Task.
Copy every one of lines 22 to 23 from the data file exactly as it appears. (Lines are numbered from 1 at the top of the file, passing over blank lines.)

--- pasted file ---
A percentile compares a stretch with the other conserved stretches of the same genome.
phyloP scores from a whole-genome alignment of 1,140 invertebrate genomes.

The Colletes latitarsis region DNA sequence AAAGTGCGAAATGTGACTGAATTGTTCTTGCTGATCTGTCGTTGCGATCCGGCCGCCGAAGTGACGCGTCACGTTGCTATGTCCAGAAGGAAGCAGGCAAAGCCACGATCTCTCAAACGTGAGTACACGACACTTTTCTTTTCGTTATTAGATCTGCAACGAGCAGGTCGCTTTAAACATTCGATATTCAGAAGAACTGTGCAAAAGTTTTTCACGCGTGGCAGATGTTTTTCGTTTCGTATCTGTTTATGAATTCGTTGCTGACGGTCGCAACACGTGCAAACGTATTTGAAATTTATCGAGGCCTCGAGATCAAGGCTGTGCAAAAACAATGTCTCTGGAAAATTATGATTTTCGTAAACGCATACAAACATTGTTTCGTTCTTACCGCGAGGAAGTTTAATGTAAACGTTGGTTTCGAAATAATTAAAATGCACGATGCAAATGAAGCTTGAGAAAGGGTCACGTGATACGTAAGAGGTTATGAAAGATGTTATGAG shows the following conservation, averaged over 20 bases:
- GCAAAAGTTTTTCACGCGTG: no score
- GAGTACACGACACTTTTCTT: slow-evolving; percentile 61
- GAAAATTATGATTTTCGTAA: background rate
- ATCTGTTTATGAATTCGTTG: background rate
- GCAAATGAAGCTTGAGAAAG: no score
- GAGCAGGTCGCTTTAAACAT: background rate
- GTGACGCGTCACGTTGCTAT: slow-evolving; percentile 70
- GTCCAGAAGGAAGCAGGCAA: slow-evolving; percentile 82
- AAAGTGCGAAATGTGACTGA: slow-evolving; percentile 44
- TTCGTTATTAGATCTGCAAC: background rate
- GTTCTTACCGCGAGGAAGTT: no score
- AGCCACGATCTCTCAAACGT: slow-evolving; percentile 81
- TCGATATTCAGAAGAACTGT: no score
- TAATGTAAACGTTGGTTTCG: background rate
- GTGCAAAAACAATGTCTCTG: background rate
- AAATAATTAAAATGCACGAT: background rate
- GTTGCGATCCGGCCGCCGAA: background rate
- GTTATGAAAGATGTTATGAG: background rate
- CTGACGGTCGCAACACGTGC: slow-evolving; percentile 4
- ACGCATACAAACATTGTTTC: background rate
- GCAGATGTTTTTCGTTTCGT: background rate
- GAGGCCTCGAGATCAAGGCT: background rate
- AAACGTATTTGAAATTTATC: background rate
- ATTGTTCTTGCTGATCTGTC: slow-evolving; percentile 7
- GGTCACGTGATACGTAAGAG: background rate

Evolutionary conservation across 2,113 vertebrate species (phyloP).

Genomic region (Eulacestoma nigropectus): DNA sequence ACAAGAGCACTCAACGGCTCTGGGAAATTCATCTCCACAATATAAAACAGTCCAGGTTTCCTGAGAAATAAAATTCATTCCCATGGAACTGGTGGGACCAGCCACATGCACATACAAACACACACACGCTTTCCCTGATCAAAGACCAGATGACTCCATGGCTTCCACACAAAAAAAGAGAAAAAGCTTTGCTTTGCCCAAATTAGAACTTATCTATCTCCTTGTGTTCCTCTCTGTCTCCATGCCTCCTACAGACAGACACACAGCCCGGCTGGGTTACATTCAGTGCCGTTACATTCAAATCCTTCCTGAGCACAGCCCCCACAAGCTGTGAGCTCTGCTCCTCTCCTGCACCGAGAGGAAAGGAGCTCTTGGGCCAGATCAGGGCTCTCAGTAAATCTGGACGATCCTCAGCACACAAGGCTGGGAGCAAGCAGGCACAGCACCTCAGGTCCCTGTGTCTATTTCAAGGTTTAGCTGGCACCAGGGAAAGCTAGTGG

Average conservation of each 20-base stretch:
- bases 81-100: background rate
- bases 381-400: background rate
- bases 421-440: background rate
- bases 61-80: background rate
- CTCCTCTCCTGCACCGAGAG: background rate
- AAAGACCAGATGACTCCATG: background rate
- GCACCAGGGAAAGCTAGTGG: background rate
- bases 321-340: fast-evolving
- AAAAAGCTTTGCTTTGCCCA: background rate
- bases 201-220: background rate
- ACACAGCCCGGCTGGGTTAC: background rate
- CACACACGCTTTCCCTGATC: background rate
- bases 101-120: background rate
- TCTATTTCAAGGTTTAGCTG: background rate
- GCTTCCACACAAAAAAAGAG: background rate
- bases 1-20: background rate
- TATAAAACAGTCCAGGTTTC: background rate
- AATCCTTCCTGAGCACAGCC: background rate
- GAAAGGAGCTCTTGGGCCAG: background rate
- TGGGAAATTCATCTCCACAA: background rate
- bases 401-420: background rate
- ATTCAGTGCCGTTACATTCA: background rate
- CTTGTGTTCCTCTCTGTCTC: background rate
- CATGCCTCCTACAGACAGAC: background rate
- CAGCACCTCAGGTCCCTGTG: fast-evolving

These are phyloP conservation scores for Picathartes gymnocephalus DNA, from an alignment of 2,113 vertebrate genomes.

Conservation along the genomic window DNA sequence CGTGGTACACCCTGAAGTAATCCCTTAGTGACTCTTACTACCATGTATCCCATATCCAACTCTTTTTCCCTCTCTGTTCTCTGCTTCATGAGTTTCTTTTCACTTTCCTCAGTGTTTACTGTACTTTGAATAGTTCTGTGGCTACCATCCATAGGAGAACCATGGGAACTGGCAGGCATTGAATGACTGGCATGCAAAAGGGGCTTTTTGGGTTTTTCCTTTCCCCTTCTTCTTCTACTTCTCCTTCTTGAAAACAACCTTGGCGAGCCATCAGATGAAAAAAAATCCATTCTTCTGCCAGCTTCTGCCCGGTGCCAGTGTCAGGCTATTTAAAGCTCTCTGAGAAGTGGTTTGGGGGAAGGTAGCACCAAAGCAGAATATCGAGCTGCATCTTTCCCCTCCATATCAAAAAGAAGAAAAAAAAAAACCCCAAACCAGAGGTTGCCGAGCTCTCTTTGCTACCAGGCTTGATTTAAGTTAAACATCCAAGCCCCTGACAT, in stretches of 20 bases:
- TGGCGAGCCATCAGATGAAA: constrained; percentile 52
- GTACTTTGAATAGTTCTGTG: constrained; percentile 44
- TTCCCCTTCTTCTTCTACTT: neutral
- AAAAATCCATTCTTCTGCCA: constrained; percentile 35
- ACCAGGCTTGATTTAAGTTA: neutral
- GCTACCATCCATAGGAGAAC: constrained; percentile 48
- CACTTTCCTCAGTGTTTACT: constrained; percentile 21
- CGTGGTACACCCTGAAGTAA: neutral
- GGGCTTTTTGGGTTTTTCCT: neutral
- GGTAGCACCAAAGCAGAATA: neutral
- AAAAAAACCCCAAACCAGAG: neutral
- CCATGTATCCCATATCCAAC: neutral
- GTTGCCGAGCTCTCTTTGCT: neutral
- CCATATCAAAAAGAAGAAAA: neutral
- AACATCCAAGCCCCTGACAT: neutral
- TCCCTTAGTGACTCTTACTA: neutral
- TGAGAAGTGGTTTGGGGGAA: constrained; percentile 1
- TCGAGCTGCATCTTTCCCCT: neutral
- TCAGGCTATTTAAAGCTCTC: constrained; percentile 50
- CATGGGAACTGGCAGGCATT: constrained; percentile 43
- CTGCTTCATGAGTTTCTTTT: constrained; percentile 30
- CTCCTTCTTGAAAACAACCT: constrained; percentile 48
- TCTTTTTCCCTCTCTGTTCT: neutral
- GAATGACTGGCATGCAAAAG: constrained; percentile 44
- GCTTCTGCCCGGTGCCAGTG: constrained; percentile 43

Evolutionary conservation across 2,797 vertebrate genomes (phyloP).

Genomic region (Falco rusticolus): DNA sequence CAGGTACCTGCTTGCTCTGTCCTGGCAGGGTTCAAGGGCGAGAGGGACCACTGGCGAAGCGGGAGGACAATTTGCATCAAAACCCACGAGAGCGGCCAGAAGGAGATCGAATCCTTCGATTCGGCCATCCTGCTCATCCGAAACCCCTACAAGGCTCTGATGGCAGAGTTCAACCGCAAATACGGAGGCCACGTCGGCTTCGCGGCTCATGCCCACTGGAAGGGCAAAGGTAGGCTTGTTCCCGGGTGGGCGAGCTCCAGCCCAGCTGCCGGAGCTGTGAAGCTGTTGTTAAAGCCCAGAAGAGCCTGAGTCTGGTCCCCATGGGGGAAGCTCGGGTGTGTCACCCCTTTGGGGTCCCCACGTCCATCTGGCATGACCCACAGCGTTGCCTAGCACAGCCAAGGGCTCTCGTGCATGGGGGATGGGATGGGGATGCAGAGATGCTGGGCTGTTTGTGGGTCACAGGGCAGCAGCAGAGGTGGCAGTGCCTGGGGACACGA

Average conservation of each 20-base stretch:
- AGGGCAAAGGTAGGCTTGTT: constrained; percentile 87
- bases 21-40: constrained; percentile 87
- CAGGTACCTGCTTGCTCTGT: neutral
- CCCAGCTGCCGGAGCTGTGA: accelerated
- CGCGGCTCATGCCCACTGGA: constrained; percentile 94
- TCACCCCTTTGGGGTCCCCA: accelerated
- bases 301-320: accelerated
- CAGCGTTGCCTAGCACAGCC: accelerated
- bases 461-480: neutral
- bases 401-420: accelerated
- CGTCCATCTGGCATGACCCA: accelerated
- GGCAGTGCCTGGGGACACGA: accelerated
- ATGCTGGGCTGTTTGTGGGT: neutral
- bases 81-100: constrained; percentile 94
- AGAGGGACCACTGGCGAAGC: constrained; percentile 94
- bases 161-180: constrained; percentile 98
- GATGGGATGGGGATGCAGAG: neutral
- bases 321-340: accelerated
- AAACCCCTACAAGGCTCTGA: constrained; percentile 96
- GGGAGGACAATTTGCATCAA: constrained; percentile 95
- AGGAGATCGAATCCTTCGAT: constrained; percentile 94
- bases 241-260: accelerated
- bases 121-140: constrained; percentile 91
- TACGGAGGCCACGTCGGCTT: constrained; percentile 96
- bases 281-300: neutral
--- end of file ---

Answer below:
- CTGACGGTCGCAACACGTGC: slow-evolving; percentile 4
- ACGCATACAAACATTGTTTC: background rate